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ndvctr (Count Republican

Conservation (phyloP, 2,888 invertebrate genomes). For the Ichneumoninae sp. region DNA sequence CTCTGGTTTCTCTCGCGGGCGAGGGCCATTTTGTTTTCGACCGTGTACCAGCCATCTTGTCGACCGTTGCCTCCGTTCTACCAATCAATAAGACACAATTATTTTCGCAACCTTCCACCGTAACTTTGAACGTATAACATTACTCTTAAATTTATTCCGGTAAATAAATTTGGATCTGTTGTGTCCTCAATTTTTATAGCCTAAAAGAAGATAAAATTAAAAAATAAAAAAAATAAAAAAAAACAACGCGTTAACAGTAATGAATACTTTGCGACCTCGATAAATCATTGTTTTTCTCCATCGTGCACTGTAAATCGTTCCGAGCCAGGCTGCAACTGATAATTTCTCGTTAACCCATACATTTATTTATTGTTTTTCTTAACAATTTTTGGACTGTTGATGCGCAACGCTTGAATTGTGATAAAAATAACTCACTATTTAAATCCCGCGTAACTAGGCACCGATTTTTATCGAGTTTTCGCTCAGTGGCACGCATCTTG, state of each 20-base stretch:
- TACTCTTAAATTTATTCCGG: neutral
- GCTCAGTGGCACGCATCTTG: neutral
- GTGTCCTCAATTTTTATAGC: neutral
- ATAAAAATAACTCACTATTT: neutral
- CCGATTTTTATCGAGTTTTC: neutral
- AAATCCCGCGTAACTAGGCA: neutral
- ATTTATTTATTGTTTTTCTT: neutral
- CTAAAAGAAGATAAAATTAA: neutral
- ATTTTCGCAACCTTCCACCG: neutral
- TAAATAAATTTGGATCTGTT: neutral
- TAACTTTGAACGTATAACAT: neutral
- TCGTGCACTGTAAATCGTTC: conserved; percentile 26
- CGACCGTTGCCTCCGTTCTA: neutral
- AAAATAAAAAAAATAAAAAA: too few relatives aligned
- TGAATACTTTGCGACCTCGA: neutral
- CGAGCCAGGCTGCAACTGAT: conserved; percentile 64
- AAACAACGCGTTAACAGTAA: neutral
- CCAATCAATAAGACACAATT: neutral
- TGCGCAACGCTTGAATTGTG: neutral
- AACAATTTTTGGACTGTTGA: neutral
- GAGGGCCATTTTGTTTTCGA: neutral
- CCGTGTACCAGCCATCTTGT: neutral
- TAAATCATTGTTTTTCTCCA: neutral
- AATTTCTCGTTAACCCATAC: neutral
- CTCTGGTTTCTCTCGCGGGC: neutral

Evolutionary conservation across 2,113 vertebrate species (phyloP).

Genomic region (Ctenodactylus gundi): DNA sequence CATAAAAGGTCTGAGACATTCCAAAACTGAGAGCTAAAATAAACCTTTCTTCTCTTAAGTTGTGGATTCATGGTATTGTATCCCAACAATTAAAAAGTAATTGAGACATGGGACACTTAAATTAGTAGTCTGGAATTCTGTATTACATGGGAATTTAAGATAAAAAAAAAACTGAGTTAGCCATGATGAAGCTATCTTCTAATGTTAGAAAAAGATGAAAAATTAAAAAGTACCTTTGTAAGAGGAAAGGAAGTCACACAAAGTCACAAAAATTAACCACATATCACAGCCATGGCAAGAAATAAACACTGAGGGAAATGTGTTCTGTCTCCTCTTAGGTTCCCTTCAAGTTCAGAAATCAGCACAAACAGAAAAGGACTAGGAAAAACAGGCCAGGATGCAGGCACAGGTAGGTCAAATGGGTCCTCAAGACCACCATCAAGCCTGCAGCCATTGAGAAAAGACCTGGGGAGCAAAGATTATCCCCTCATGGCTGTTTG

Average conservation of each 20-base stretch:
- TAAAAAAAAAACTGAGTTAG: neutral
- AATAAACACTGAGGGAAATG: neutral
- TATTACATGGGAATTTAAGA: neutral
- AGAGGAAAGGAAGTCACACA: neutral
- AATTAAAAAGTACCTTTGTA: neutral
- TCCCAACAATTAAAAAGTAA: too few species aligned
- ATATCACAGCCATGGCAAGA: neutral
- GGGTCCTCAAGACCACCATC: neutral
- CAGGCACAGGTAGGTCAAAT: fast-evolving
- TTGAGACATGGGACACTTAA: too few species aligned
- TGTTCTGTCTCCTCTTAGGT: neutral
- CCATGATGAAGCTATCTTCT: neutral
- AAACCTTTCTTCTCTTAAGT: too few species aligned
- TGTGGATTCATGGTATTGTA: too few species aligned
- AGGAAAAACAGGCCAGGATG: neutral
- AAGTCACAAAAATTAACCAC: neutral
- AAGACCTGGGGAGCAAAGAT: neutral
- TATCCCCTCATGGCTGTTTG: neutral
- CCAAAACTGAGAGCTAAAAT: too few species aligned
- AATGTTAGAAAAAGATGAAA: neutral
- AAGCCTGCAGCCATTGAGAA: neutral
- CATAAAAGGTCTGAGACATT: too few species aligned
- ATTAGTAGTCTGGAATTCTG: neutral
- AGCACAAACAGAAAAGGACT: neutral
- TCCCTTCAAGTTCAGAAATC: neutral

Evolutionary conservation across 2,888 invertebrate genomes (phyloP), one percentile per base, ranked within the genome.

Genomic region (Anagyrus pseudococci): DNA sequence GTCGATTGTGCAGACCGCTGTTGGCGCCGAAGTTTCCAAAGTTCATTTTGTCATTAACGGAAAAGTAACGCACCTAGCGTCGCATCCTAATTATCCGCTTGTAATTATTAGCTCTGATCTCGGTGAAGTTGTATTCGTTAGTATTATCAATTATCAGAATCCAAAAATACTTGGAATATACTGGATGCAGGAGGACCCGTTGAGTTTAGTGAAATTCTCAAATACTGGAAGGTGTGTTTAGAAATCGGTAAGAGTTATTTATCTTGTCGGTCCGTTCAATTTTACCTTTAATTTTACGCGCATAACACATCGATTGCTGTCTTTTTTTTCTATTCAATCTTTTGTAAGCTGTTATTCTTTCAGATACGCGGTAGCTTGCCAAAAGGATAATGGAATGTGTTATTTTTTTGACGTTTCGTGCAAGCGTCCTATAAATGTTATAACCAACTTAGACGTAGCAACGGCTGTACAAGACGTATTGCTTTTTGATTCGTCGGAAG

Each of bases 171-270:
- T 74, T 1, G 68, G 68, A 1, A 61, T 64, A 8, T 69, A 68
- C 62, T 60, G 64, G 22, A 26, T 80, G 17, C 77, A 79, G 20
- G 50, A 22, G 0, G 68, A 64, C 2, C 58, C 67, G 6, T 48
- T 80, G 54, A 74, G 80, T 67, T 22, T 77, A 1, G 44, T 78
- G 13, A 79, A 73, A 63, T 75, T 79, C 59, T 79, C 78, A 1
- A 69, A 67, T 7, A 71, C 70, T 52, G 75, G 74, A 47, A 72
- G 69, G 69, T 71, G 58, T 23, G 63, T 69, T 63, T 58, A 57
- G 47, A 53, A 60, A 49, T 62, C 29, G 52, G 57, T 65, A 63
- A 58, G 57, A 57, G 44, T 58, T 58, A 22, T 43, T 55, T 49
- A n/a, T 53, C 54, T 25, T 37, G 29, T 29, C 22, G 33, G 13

SAVANNAH, MISSOURI. : A TERRIBLE RETRIBUTION. The Culmination f a i,ift. f Wedded Misery Tin- Terrible Vengeance of u Jealous llu-Imml. From the Detroit Free Press. One of the mo-t .-hocking ami elis tressing elomciie trage-elies e-ver known in this city occunvd at an early hour esterdav morning, when a jealous hus banel, goade-el to insanity liy what he believed to 1m- the unfaithfulness of the woman who had .-worn, to love, honor and obey bin;, deliberately inllieted what may yet prove her death wound, and then blew out his brains, falling a ghastly e-orp-e a: her very feet. The principal actor- in tin.- mournful trage dy were Mr. anil Mr. John HoHner, residing at the -outhwest corner of Led um! and Sv..iid -treeis. Mr. HoiVner was a member of the linn of HoiVner & Mayes, .-hip chandler-, No. 1'2 Wood ward Avenue, and was a man well and favorably known in business circles. His aire wa- wa- forty-nine years. Ui. wife, a very hand-ome and stylish wo man of thirty-eight, had, until recent ly so far a- known, a gooel staneling in oeiety. To this unhappy couple were born four children, three, of whom are living, the eJde-t now a voting man of! twenty, the second a elanghter of seven teen, and the. y.iunire-t a little girl f about eight years. With this interest ing family aboy.T them, and installed in a lovely home, where they were ur roundeil by every comfort and luxury w Inch reasonable people could de.-ie, Mr. and Mr-. Hoffucr lived together in ordinary harmony and contentment for years. Beginning life a poor man, Mr. lloflner. bv jer-i.-tent e!lort anil -.ifter a serie- of hard -niggles with ad versity, e-jabljshcd himself in a large and prolitable hu-imss, his copartner ship with Captain Mayes extending through the jia-t twelve vears. Hi-home on Ledyard Street, oppe site Cass Park, wa- a model of comfort and unpretentious beauty. A large, square brick hou-e, in the midst of spa cious grounds, with velvety lawns, rich-hued ilower-beds am! an abundance f shrubbery ami fruit-trees, it attract ed the attention of every passer-by by its neatness aud air of quiet relinement and good taste. As the mistress of this )lea.-ant home. Mrs. Holl'ner was .-ur-remnelcd by every thine; which could contribute to her happiness. Her every wish was gratified by an indulgent hus band, who almo-t idolized her, and whose eontideiici- in her honor was so linn as to excite general comment anion"; his mo-t intimate associates. In fact , as one of them expressed it yes terday, they looked upon him as decidedly "spooney"' for a man of his age, and matrimonial experience. It would be unjust to the dead ami cruel to the living to repeat the bits of street gossip and .-caudal which are living thicker than autumn leaves since the oc currence of ye-terdays sad trage-elv. It is pretty certain, however, that al though Mr. Ilofi'm-r's domestic life mav have been marred by infelicities for sev eral years past , his first suspicion of his wife's infidelity did not burst upon him until early la-t fall, when various cir cumstances came to his knowledge, which impre ed him with the reluctant bclie-f that hi- home had been eli-grne-e-el . Some of those who knew Mrs. HoiVner best , and are -irongc-t in condemna tion of her conduct , are of the opinion that she wa- more incautious and im prudent than criminal. She was a wo man who could not stand prosperity, and, as soon a- her husband's circum stances improved, launched forth into the most reckless; extravagance. She was gay, coquettish, and fond of dress and company, and endeavored, with the appliances of the toilet ami the as sistance of the fashionable moiltetr, to appear younger than her years would "warrant. Then, too, she became the intimate companion of other women who put forth claims to respectability and standing in society, and yet whose private lives would not bear the closest scrutiny. The inlluenee of these asso ciates, perhaps as much as natural in clination, led the unhappy woman to the commission of imprudent acts, all of which served to increase the growing jealousy of her im-band. Ami so the companionship of .-hallow women and well-dressed fast young men about town came to be more acceptable to her than the society of the thoughtful, toiling man of business to who.-e strinles she was indebted for all the comforts which surrounded her. Suspicion once arous ed, lloflner became a changed man. Every act of his Avife was narrowly watched, both liy himself and by per sons employed for that purpose, and he became so care-worn, nervous and irri table as to excite the alarm of his friends. Those to whom he confided his trouble urged calmness and modera tion, and warned him against exagger ating what he deemed to be his wife's misconduct. They advised him to se cure proper counsel, ami, if in the end convinced of her infidelity, to resort to the proper legal remedy. All these wise counsels apparently had little weight, however, ami day by day he became more morose and depressed in spirits, a result which his wife's person al treatment of him materially assisted in bringing about . When she realized that she had become an object of sus picion, she, it is assert eel, did every thing in her power to goad and exas perate her husband, both by he-r language- and conduct . All his wishes were disregarded . The companionship of people to whom he objected most was sought more than ever, and there seemed to be no limit to her extrava gance. It is said, too, that the proper ty was in her name, ami this may have added not a little to Holl'ner's anxiety and distress of mind. Upon two sepa rate occasions within the last year HoiV ner tried to kill himself by taking poison. The first time was in the lat ter part of November, shortly after his discovery of his wife's alleged criminal ity, when he took what proved to be an overdose of laudanum, and was made scriou-ly ill. Again, about two months ago, he drank an ounce of laudanum upon going to bed at night, but the overdo-e produced nausea, and his life was saved. These attempts at self-destruction were known to Mrs. HoiVner, but .she paid no heed to the awful warn ing which they conveyed, and kept on in her folly and imprudence. As a natural consequence continued domestic infelicity was the re-ult, and the quar rels between man and wife became more frequent and so violent as to become noised about the neighborhood . Several times Mrs. HoiVner left home on short visits to other places, in utter disregard of her husband's wishes, and otherwise conducted herself in such a manner as to confirm his wor.-t suspicions. All these annoyances and vexations and sus picions, together with financial embar rassments in which he found himself in volved, goaded lloflner almost to mad ness, and for the last few weeks his state of mind was such as to excite the gravest apprehensions of his intimate friends, who strove in every way to di vert his attention from his troubles. The climax was approaching, however, and no kindly oilices could avert it. On Tlmr-day noon Mr. lloflner learned in some manner that his wife was prepar ing to go to Buffalo last evening. Sin gave him no intimation of what her in tentions really were, however, and his whole knowledge concerning the matter was gained from other members of tin family. When he went to his jdaee of bu.-iness after dinner he was greatly ex cited, and a message which his wife sent him during the afternoon, request ing him to send her a Saratoga trunk, exasperated him exceedingly. In mentioning the circumstances to his partner he said, with a dark frown, "1 would rather semi her a coffin." This expression, together with others used by HoiVner during the day, indi cated that he then contemplated violence toward his wife. During the whole af ternoon he was morose, excited and downcast in spirits, and when he walked home with Captain Mayes, at tea time, he kept harping upon his domestic troubles, and all the elVorts of his com panion to soothe him were ineffectual. His last words when he left Capt. Mayes at the hitter's house, on Columbia Street, were: "Well, this thing can't go on long. If anything happens see that 1 have a decent burial." His part ner made some joking reply and went into the house, but during the entire evening he felt a sense of depression which he could not shake oil", aud when he heard of the tragedy next morning he was inexpressibly shocked, and yet was not surprised. Mary Williams, the colored domestic employed :in the HoiVner family, says that she noticed nothing unusual in the conduct of husband and wife dur ing the evening. The veungest child was away from home spending the night with an aunt , and the other members of the family retired to their respective rooms about 10::50 o'clock. Mr. and Mrs. HoiVner occupied a room in the northeast comer of the second story; the eldest daughter slept across the hall, in the northwest corner ; the son's room was in the rear of his sister's apartment, and the colored woman slept in a small room off the kitchen. What words passed between lloflner and his wife during the night, in the sanctity of their apartment, will proba bly never be known, but at all events, if they quarreled, the attention of the other inmates of the house was not ex cited. At o o'clock next morning the servant arose and commenced pre parations for breakfast. While thus engaged, three-quarters of an hour later, she heard two shots lired in rapid succession, followed by the fall of a heavy body above, and rushing up stairs saw Mrs. lloflner, her night-dress stained with blood, run shrieking across the hall into her daughter's room, where, she fell upon the bed and was clasped in the arms of the awakened and friirhtened girl. A moment later the son rushed from his room partially dressed, and with the servant hurried from the house in search of assistance!. In an incredibly short space of time a crowd of neighbors, some of whom had heard the shots, gathered at the house, and upon entering the apartment where the shooting occurred found HolVuer's dead body lying .stretched upon the floor near the bed. The revolver, an ordi nary six-shooter, was near him, where it had dropped from his nerveless grasp. It was the same weapon stolen from the house; by a burglar something over a year ago, and which, found in his pos session, led to the criminal's conviction ! and sentence to tin; State prison. An examination of Mr. lloil'ner's bodv showed that after sheioting his i wife he had placed the mu..le of the re-1 volver in his mouth and fired, the bullet j penetrating the brain and causing in- ' stant death. j As speedily as possible the attendance J of Drs. Brodie and Kier was procured, j and all their skill was exerted in behalf j of the unfortunate woman, who was ly ing unconscious upon her daughter's bed. Tin; bullet had passed entirely through the body and lodged in tin; bed room wall. Entering the back just be low the left shoulder blade it passed through the upper portion of the left lung and came out near the left arm pit , inflicting a very painful and dan gerous, but not necessarily fatal, wound. ! During the forenoon Mrs. lloflner re- gained consciousness, and, although1 very weak from loss of blood, was able j to make a short statement to Dr. Brodie concerning the shooting. Sin; says that j soon after daybreak, herself and her husband commenced having words about her contemplated departure from home, j and that -he linallv arose and stood in front of the bureau arranging her hair. It was while standing with her back to j her husband that the first shot was; lired, lloflner having got out of bed aud i put on his pantaloons after she arose, j She did not know that he intended to j i shoot until she heard the report and fell : the twinge of pain caused by the bullet . i As soon as she was hit she whirled j around just in time to .-ee her husband place the muzzle of the revolver in his mouth and lire the shot which terminat ed his unhappy life. She then ran from the room, and just as she reached her daughter's bed, lost consciousness. She said, furthermore, that HoiVner had I previously threatened to shoot her, but she did not think he would put his threats into execution . Intense, excite ment was occasioned in the neighbor hood and throughout the city as the news of the melancholy tragedy became known, and for hours afterward the streets in the ieinity of the house were thronged with people discussing the va rious details of the affair, ami the causes which led to it . The number of visitors at the house soon became so great that two policemen were stationed upon the premises, with instructions to exclude every body except relatives and intimate friends of the family. Among Mr. Holl'ner's acquaintances there was a "eneral feeling of sorrow at his tragic death, lb; was an industrious and en ergetic business man, and possessed many excellent, traits of character, which won the confidence and esteem of a large circle of friends. Fruit in Tin Can. The Boston Journal of 'Chemistry says ; Tin; impression prevails among those who use freely fruit which is put up in tin cans that they are injured thereby, and this impression is in many instance correct. "We have long contended that all preserved fuits and vegetables should be stored in glass and that no metal of any kind .should be broii""ht in contact with them. All fruits contain more or less acids, and others that are highly corrosive! are often formed bv fermentation, and the. metallic vessels are considerably acted upon. Tin cans are held together with solder, an alloy into which lead enters largely. This metal is easily corroded by vegetable acids, and poisonous salts are formed. Undoubtedly many persons are injured by eating tomatoes, peaches, etc., which have been placed in tin cans, and we advise our friends who contem plate putting up fruit this summer to use only glass jars fortius purpose, or what is still better, is to have a family fruit dryer on hand. Fruit is so nicely dried on this machine as to excel all other dried fruit, and if not superior it is equal to any of the canned fruits . Great Salt Lake. Salt making has been a business of great importance on the banks of the lake since the occupation of this terri tory by the Mormons. The water is so densely saline that it is impossible for a body to find bottom. It is a capital place to acquire the art of swimming with perfect safety. In former times three barrels of water left to evaporate would produce one barrel of salt; but the freshening within the last twenty years has so weakened it that now four barrels of it are required to obtain that quantity, o It has become fresh , therefore, in a proportion of some what more than one per cent, yearly. Hence it follows that in less one hundred years the name of Givat Salt Lake should be changed: for by this time it will, like Monnonism, be cleared of all its impurities. I have previously noticed the regular water lines, called benches, which are so dis tinctly defined on all the mountain ranges surrounding these various val leys, and which all'ord such unmistak able evidence that in former days they inclosed vast inland seas. The deep alkaline soil of the bottoms has led to the supposition that these seas were of salt water, and that all of them except ing this have been completely evapora ted, Salt Lake being the sole survivor, and that destined to dwindle to a pud dle and then to dry up foreer. But the last part of this theory is negatived by the evident intention of the lake to assume somewhat of its original pro portions; while it is becoming fresher, it is growing larger. With in the twenty-seven years that tin! country around it has been settled, it has encroached all along its low banks nearly a mile upon the land and deepened live feet . Several line farms are now permanently under wa ter, and the road on which we traveled has been moved far inward to accom modate' its aggressiveiie-s. At the' same time' that this change is going on, at niosphcrie causes for a part ef it are ap parent. The; e-limate i- be-e-oiuing nieire mile, although it is still e-xe-essively elry. But e-ae-h sue-e-eeeling season brings a greater rainfall. This has doubled with in twelve' years. The lake is fed by Bear Kive'r em the north ami .Joreiau em the' south, besieles some' small rivulets that tind tluir way into it. Every year the-ir vedume's in-cre-ase, and contribute to the tilling up of the gre-at ba-in into which they pour the'inselve's. Noi withstaneling this, the ineivasc ef the lake eannet be thiv ae-e-oimte-el for, as they are still but insig-niiie-ant stivams. It must be true! that new fre'sh-wate-r fountains have burst emt frenn the bottom ami are the chief causes of the increase. A like' phenome mm has produced the' lake near which we afterward passeel at Stocktem, where ii the ground e-ncampcel upon by Con nor's army there is now a beulvetf water twe miles square ami of eemsiderable ele'pth. If these change's go em as they have' cemimcnccd, the Zion f Brigham Yeuing will e-re long beceniu completely subinerge'd. His enemies will say that a see-etnel lleieiel has be'e-n cemimissioued to ove'rllow the elesert that he has reclaim ed, be'eause ef the sins of the pe'ople, and that like Soeloin ami (Jemmrrah the'se! modern cities of the plain have been overwhelmeel as a punishment fer the-ir unnatural crimes. But those; juelgments are yet afar eitV. Brigham te'aches that when Utah is elestreyed all the earth will perish likewise, excepting that favenvd spot , .Jackson Cemnty, Mis seuiri. There if was that a divine reve lation eommamled him to build a temple which, although elestrewe-el by the ruth h'ss Centih's, is destined to rise again from its ashes. All the low lands anmnd it will rise at the same time', ami the' elmse'ii remnant of mankind will lleick to the e'h'vate'el plateau, from whence, like Noah lemking over the bulwarks ef the ark, they shall behold the drowning (Jentile's struggling in the deep waters, while Mormons, in dry, white robes, with harps in the-ir hands, shall touch the' strings like heroes, in mockery at the ruin of tlm universe. Then Jae-kson Cenmty itself is to be caught up, and its glorified saints are te) be distributed among the stars eif the firmament, where with crowns on their heads they are te reign for ever and ever. Thus the gradual rise of Salt Lake is not an indication of their destruction, but a harbinger ef their glory. Ualuxy for September. A w'kitkk in lilnckwood is at pains to show that the French, after all their talk for four years of the improvement of their arm, have done very little. The Cermans have improved their army since the conclusion of the war with a zeal unknown in the history of anv other people. Their artillery, splendid and crushing as it was five years ago, has been greatly improved. A dead dog was buried in a fine rose wood collin at Albany, N. Y. HERE AND THERE. The steam yacht Ceres, with her owner, the Duke of St. Albans, on boanl, is nported missing oil the Shet lanel coast . The Princess lionise, wife of the Mar quis ef Lome, is executing a bust e her sister-in-law, the Countess of Percy, te be placed in Alnwick Castle, North umberland. Amom; the London cabmen are to be foiinel a former (!e)vermr of the Bank ef England, an ex-M. P., a late fellow of a Cambrielge college, and a clergy man whe was one of the respondents in a remarkable clerical divorce ease. The Duke eif Saxe-Meininge'ii , one ef the smallest of the! Thuringian States, is a line amateur actor, ami ejuite; de voted to the stage. He married an actress, and gives private, exhibitions, at which the audiences are net allowed. te applaml. He has revive'el the palmy el ays ef (Joethe! at Saxe-Weimar. The celebrated French ballemnist, Monsie-ur (bielarel, who had in eharge the balhiem department eluring the siege of Paris, recently was announced by the German newspapers to have given a. fe-w air excursions for the benefit of the citizens of Berlin. Monsie-ur Goelarel has ele'tiieel the impeachment of his pa triotism by stating that he never was in Berlin ami the Prussian flag should nev er, anywhere, float ewer his gas bub bles. A sekenape was last month given to the English sepiaelrem em its arrival at Veniie-e'. The canals were lighted up with Bemgal fire' in various cedors, the shipping illuminated, as also the small boats, filleel with the musie-ians, singers ami citizens, whoparaeled up and down the ('rand Canal. Tenors and sopra- . nossang se)le pieces in honor of the oc casion,! many time's "God save the Queen"' was given, anil the festive ser enade lasteel from 1) p. m. to 1 a. m. j The Italian fashion of dealing with ! bute'hers is not much in vogue here. ! It is just being introeluceel in Broejklyn. Andre-wMela, latedy arrived from Sici ly, set the style. He ran up a bill fer meat until the butcher weulel trust him no lemger. Then he tedd the butcher that he neve-r meant to pay, meantime lingering the e'elge ef a stiletto with pe culiar significance. Subsequently he he'ld a knife at the; butcher's throat, ami i'xtorte-d a loan of $-2i; finally he maele a dead rush at the butcher at a picnic, and tried te cut his heart out, imrely because further advances of money were refused. Now the Sicilian is under -l ,000 bond to keep the peace, but he has suflereel no further punish ment : ami, most interesting of all, he has not paiel the bill. E un est Leveim.k, an educated gen tleman of excellent family, forty years of a,re, was recently sentenced to fifteen years' imprisomne-nt at hard labor by the Assize Court ef Finistere, in France, fer forging Pest-oflicc money orders. He had been third mate of a ship, cor poral in the army, a Lazarist priest in Syria, an assistant cure in France, an ambulance attendant during the war with Prussia, ami finally an assumed M. D. in Paris. He said on his trial that he was a Knight ef the Order of Christ of Portugal, a Commander of the Turkish Order e)f Mceljielie, and a Chev alier e)f the Orders ef Nicham and the Prussian Eagle. He denied the impu tation that he was the paramour of a lady separated from her husband, asso ciateel with him in the ambulance, who died in his presence at Valines. But he admitted that lie had passed her off as his cousin, and had confessed her on her deathbed , ami given her extreme unction. Although this conduct hail been stigmatizeel at Valines as profana tion, he claimed that he had authority from Rome te shrive penitents every where', and saiel he had a hundred times performed mass at Constantinople. He had not only shrived this lady, but he had burieel her with his own hands, which he said was a custom he had practised in the East What is the Sun. Prof. Rudolph, in a lengthy paper on the sun, says: "A molten or white hot mass, SSGjOOO miles in diameter, eemal inginbulk l,r.'ju,000 worlds like our own, having a surrounding ocean of gas on lire fifty miles deep, tongues of flame darting upward more than ."50,000 miles, volcanic forces that hurl into the solar atmosphere luminous matter te the height of 100,000 miles, drawing to itself all the worlds belonging to our family of planets, and holding them all in their proper place ; attracting with such superior force the millions of solid and stray masses that are wandering in the fathomless abyss that they rush helplessly toward him and fall into his firery embrace. And thus he contin ues his sublime and resistless march through his mighty orbit, having a peri od of more than 18,000,000 of years.